Kobo Daishi (Kukai) as a Boy (Chigo Daishi) Seated in Meditation
This giclée litho depicts an ancient painting on silk, in which Kukai, as a boy, is seen seated in meditation, in a Lotus blossom. The sight size measures 10.5" in diameter, it is nicely matted, and the frame measures 19" x 17". There are no visible seals. This is a highly detailed giclée print, which presents like a woodblock print. P9218 $65.00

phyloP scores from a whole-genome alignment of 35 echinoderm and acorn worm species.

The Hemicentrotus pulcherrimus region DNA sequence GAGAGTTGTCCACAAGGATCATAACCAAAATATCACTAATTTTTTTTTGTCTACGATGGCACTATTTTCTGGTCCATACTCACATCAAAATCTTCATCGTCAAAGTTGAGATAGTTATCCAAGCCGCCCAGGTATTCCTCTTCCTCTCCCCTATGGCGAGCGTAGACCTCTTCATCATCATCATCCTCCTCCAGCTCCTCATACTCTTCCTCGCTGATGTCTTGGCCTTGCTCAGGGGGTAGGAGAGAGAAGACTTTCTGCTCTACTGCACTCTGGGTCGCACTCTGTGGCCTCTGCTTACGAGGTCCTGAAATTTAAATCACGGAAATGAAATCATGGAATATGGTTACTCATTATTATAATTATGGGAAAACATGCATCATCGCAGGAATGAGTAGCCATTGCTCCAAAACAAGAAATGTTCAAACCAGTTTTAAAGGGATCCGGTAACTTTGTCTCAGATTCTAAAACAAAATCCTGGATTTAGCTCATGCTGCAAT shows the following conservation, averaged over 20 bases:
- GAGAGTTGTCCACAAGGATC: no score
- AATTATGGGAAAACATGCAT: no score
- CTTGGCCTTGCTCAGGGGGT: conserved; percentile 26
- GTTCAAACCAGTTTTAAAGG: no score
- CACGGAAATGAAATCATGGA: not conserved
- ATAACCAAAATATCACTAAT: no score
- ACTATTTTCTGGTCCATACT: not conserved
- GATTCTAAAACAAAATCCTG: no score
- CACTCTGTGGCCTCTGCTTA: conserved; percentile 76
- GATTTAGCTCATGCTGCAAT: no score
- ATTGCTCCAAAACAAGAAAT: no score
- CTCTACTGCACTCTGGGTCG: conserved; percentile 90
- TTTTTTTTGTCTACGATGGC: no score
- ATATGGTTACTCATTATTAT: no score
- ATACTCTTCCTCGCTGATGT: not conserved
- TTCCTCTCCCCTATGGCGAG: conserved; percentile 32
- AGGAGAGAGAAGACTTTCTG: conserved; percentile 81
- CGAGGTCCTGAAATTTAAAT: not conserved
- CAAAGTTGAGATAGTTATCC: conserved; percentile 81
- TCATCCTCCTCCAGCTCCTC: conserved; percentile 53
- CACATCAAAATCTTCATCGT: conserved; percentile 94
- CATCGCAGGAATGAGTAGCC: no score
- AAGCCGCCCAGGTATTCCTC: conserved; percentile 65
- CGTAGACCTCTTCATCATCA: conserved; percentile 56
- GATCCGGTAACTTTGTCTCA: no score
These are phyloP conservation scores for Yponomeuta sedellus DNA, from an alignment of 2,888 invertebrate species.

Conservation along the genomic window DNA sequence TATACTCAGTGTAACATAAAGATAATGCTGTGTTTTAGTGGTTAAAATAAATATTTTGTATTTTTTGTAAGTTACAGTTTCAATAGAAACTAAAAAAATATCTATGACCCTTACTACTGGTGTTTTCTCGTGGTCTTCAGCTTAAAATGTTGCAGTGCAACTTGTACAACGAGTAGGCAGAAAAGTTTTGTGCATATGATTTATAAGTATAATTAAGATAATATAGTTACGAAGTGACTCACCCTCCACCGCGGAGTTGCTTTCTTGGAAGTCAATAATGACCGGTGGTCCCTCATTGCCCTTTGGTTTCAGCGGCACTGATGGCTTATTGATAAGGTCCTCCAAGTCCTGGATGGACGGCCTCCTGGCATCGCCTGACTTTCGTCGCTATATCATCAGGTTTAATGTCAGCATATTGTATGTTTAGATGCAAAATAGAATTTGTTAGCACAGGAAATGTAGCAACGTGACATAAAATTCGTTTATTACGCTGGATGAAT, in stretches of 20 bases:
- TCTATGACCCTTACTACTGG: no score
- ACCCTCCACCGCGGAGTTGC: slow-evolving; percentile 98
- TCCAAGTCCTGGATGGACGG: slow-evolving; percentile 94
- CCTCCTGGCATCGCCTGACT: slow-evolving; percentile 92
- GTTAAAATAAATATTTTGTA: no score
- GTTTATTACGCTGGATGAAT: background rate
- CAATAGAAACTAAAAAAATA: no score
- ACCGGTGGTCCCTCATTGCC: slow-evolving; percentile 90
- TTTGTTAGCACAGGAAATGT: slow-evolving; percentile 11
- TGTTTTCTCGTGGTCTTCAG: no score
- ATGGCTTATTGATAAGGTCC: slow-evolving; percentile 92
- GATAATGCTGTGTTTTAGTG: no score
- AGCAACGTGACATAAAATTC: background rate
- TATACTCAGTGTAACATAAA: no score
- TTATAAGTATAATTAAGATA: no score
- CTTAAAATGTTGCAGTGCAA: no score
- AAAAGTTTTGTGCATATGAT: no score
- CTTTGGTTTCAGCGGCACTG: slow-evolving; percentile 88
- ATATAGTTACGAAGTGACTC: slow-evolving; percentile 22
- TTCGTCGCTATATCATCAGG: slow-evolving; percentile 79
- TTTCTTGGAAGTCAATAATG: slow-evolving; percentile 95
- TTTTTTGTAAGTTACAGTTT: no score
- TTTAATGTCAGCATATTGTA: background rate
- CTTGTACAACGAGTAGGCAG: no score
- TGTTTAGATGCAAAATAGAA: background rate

Kukai (774–835) was an influential religious leader responsible for introducing Shingon Buddhism, a form of Esoteric Buddhism, to Japan in the ninth century. After his death, Kûkai received the name Kôbô Daishi (Great Teacher of the Divine Law) and was revered as a saint. Kukai described a dream he had as a child in which he was carried aloft on an eight-petaled lotus flower to a heavenly realm where he conversed with various Buddhas. The practice of depicting religious leaders as children during miraculous moments in their lives would have been keenly reassuring to Buddhist devotees. Kukai, known posthumously as Kobo Daishi, is one of the great men of the Heian Period of Japanese history. A priest, scholar, artist and engineer, Kukai was a polymath of huge talents. Kukai’s biggest legacy, of course, is the Buddhist sect he founded – Shingon. Shingon teaches that enlightenment can be found in this lifetime through spiritual practice including mudras, mantras and mandalas. Though that enlightenment would be reached by monks practicing in monasteries, Shingon differed from Saicho’s Tendai philosophy in that it taught that enlightenment was possible in a single lifetime. Enlightenment was achieved by realizing the Dainichi Buddha – the primordial source of all beings in the universe and the underpinning of all physical forms – within one’s own body. This difference: studying tomes versus passing secretive rituals from teacher to student, is the essential difference between Tendai and Shingon.